Talking to a friend the other day, I discovered that many people arrange friends into one of three groups, or rather, circles.
First, there’s the outer circle of acquaintances. These are the people we stop and chat with for five minutes, but we don’t share much beyond light snippets of conversation.
Then we move in to the circle of associates and companions. We talk and text with these people because they’re co-workers, colleagues, or classmates. But, once life moves us down the road these friendships fade into a pleasant memory. And that’s okay.
Finally, behold the inner circle—the Peter, James, and John of our lives. No matter where we move or how many new phones we buy, their number remains on speed dial. They constitute our definition of friend, including synonyms like pal, compatriot, chum, or buddy.
I like buddy, it is a strong word—we’re talking about a member of the inner circle. Buddies just don’t happen; God seamlessly introduces them into our lives at the exact moment we need them. Not only to bless us, but for us to bless them.
Have you ever looked back with a friend to that first time you met? Michael Hansen from Fort Worth, Texas, shared with me his first impression of his buddy Philip—the Sheriff of Camp Allen, all decked out in camo gear complete with a set of radios and handcuffs.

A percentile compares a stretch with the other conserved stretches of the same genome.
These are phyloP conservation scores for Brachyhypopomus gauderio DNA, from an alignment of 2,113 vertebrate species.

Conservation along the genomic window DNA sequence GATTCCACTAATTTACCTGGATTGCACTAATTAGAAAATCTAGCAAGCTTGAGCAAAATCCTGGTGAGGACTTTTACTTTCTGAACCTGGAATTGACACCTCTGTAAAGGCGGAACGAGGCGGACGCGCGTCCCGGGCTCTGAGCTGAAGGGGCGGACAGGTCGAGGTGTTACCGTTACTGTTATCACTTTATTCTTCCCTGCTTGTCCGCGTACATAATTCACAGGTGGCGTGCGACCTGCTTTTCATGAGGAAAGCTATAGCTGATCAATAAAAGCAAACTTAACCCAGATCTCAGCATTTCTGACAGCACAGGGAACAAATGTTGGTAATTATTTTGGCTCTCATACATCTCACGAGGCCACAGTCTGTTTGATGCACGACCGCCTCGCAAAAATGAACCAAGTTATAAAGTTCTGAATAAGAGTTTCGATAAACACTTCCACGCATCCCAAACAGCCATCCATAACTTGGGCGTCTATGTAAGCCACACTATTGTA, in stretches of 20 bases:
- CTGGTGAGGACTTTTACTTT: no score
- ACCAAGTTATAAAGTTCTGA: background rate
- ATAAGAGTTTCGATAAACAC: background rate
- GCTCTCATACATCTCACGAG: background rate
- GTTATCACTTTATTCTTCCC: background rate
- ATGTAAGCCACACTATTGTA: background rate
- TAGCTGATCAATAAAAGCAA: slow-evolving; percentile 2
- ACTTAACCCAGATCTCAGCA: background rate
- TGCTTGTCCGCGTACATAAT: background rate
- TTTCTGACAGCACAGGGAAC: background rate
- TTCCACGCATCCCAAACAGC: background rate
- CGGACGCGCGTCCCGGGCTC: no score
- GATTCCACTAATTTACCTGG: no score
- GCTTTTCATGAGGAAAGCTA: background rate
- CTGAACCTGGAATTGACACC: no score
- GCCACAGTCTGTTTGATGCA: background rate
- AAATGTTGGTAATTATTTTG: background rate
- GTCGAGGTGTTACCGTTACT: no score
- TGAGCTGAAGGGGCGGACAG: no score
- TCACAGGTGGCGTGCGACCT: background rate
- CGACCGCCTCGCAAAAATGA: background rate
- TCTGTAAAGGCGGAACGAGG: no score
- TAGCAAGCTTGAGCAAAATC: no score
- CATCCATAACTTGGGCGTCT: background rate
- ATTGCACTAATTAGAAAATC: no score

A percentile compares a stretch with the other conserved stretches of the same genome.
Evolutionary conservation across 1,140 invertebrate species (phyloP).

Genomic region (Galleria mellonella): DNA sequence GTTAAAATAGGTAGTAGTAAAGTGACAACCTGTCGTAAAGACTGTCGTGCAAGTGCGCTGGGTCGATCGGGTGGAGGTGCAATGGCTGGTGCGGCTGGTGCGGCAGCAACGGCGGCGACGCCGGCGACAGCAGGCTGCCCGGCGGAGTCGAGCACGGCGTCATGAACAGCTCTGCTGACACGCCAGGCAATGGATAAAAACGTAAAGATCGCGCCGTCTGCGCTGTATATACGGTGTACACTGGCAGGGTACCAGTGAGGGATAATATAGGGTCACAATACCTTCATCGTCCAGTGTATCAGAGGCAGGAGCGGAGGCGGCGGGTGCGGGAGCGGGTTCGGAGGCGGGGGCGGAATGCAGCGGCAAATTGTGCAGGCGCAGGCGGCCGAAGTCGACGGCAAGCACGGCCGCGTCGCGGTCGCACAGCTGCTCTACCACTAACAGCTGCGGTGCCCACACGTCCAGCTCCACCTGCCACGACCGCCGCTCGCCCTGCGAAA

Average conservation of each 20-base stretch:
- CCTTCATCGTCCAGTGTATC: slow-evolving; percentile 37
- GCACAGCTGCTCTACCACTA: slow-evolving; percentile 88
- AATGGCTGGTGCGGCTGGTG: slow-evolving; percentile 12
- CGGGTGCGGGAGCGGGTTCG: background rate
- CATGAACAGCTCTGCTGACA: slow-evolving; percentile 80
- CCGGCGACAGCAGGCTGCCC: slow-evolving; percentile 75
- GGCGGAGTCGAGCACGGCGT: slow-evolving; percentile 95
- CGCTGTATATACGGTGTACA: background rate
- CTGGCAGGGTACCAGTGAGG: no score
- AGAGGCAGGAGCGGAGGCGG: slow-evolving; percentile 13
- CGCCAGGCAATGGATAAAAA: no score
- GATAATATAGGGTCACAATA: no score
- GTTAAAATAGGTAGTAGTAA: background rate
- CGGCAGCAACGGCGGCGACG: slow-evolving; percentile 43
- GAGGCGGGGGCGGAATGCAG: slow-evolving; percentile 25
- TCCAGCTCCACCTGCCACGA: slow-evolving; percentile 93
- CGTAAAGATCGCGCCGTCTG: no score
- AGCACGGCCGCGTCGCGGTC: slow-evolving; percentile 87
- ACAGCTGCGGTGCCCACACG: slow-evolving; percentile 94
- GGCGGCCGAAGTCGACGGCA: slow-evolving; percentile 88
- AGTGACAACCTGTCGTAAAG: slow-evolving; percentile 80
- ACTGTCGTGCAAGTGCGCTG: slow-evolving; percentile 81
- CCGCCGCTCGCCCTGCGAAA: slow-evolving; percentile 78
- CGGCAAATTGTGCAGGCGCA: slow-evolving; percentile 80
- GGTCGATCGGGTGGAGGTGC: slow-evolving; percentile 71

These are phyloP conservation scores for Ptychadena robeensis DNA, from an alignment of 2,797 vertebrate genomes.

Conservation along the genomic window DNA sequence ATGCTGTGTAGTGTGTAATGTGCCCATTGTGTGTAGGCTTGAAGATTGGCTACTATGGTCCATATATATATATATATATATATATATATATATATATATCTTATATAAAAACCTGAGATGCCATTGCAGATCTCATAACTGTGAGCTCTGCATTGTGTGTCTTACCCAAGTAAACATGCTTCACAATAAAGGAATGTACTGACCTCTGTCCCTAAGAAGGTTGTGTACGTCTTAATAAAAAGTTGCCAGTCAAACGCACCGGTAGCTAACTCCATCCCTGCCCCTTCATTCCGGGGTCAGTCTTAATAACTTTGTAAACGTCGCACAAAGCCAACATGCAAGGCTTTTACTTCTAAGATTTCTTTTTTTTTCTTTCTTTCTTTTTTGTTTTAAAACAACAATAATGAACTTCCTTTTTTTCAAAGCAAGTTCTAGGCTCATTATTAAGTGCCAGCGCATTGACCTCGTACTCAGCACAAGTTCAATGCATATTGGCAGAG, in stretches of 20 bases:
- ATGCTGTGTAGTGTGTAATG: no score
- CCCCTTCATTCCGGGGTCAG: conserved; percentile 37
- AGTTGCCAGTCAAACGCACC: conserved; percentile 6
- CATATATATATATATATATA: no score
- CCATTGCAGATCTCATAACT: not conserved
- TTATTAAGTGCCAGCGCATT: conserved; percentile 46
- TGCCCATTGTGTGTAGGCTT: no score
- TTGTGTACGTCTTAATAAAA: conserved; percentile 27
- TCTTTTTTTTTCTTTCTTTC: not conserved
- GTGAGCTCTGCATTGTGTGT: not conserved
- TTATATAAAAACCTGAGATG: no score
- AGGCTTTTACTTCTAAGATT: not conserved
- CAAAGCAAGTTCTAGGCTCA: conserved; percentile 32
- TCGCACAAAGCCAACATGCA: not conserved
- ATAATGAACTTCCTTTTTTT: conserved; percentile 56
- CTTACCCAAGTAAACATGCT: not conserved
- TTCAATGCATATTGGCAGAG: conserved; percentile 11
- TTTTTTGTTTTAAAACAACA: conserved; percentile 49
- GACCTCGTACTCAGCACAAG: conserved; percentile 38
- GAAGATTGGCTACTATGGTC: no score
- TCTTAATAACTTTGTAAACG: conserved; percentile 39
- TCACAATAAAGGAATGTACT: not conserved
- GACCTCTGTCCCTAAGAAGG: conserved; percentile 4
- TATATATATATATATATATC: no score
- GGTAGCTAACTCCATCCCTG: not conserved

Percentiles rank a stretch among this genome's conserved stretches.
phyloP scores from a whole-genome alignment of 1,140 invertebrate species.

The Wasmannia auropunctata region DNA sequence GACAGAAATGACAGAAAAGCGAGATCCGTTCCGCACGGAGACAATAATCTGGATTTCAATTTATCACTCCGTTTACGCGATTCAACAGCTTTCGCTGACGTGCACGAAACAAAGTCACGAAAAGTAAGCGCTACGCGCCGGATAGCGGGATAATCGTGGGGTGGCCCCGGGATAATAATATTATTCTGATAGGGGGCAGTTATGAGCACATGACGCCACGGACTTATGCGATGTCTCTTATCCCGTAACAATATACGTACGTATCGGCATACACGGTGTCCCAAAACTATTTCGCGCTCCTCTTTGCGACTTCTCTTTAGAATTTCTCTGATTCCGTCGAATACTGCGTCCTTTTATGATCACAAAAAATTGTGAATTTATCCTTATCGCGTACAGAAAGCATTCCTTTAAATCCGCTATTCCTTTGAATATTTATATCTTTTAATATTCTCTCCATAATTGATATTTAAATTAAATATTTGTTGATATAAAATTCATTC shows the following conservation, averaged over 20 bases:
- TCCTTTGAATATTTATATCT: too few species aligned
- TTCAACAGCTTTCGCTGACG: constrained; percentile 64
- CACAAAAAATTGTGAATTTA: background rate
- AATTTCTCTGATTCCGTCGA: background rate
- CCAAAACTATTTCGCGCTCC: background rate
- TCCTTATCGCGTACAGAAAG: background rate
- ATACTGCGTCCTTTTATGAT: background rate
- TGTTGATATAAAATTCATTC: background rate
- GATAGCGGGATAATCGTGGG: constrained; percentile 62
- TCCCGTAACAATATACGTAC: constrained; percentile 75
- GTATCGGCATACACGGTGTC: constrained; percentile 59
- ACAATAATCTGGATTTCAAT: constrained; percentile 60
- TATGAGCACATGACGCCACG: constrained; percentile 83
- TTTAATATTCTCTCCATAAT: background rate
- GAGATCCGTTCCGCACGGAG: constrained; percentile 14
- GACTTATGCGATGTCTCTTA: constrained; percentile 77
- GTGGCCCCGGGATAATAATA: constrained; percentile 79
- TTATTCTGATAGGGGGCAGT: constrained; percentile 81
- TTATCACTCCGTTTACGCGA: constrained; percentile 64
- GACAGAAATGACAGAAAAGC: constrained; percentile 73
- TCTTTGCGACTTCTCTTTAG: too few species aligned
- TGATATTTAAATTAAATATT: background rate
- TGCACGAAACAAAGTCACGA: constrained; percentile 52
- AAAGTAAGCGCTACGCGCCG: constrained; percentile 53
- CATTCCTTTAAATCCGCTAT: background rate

Despite cerebral palsy, Michael’s buddy Philip puts the Energizer Bunny to shame and openly displays his affection for “all things lawman related—handcuffs, NERF guns, camo everything, the TV show COPS.”
How did these two wind up buddies?
One summer, Michael volunteered as a Short Term Missionary at the Camp Allen Family Retreat in Navasota, Texas. There, he met “Sheriff” Philip and learned all he needed to know about law enforcement from “maintaining a secure perimeter” to arresting any camper who “misbehaved.” The sheriff and deputy grew close throughout the week while enjoying typical camp activities such as swimming, fishing, crafts, and singing.
A year later, the two still get together for lunch, a movie, and even arcade games at Philips’s birthday party. Reflecting on their friendship, Michael said, “I went to Family Retreat in hopes of blessing others. Little did I know that God was going to bless me in return… We had so much fun there that we just had to continue it throughout the year.”
Buddies share fun, everyday activities such as birthday parties, NERF gun wars, and trips to the mall or Wal-Mart. Michael attests that it also includes more spiritual activities like praying, encouragement, and fellowship. “The time at Camp Allen was a milestone in my faith journey,” he remembered. “I saw the love of Christ on display in so many practical ways. People were truly being the hands, feet, and heart of Jesus to those whom Christ has called us to love.”
Too often, we assume disability ministry only includes super-spiritual or professional activities that require a degree or specialized training. But under the list of requirements, I believe you’ll find buddy.
At least, that’s what Michael showed me. “Every person is unique, but I think this rings true in any situation in disability ministry: Pray for your buddies every day and invest in them as often as possible… And know that nothing you do or say is wasted.”
Danielle Ledoux is a former intern with Joni and Friends’ Cause 4 Life program who enjoys writing about God’s work in people’s lives. She is a graduate of Pensacola Christian College and is currently getting her Master of Fine Arts in Dramatics.